US population stability requires immigration — just not too much

Joseph Chamie
Date of Publication: 
September, 2022
Source Organization: 

The current populations of some 40 countries are expected to be smaller by the mid-century. That group includes China, Germany, Greece, Hungary, Italy, Japan, Poland, Romania, Russia, South Korea, Spain, Thailand, and Ukraine — but not the United States.

The continuing demographic growth of the United States is a striking exception to the declining populations in most developed countries, as well as in many less developed countries.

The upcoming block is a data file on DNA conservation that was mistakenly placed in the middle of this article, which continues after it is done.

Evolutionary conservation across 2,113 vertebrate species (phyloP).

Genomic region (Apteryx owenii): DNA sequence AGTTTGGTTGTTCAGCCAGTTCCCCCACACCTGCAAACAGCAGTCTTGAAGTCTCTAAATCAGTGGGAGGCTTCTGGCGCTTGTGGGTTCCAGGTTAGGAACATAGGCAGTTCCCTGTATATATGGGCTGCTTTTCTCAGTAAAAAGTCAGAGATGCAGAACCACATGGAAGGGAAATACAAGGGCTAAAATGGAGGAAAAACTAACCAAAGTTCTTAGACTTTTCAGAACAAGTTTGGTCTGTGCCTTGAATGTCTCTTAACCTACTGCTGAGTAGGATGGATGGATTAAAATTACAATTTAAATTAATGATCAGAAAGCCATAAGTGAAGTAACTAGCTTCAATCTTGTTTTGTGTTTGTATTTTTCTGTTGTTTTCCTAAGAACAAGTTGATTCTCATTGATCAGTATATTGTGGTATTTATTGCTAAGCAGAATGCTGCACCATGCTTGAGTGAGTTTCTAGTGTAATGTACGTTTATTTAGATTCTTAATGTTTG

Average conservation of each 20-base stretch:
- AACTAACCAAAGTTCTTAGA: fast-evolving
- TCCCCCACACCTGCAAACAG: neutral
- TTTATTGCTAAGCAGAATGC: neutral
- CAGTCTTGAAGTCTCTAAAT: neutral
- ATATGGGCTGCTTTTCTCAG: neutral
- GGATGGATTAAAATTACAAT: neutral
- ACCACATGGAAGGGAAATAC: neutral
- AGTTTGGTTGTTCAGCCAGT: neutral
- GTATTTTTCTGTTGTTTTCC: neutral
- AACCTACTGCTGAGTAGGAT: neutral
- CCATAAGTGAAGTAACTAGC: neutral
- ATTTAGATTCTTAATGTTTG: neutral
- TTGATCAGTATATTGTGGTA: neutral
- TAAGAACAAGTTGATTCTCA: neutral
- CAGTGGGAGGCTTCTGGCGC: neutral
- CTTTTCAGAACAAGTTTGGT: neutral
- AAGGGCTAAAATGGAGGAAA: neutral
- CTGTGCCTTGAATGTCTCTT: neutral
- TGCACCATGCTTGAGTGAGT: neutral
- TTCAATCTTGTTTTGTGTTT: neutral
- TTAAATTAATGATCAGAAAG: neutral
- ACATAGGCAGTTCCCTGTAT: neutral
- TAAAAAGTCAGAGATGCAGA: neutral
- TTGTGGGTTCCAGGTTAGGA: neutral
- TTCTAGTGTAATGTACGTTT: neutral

Those population declines are projected to be 16 percent in Japan, 12 percent in South Korea, 11 percent in Italy, 8 percent in China and Russia, 7 percent in Spain and 5 percent in Germany. In contrast, America’s population is expected to increase by 17 percent by 2050, according to the Census Bureau.

America will likely continue being the world’s third-largest population for at least several more decades. In 2050, following India at 1.6 billion and China at 1.3 billion, the U.S. population is projected to reach 390 million. Several years later, however, America will be displaced to fourth place, as Nigeria’s rapidly growing population is projected to reach more than 400 million by 2055.

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Chamie, J. (2022, September). US population stability requires immigration — just not too much. The Hill.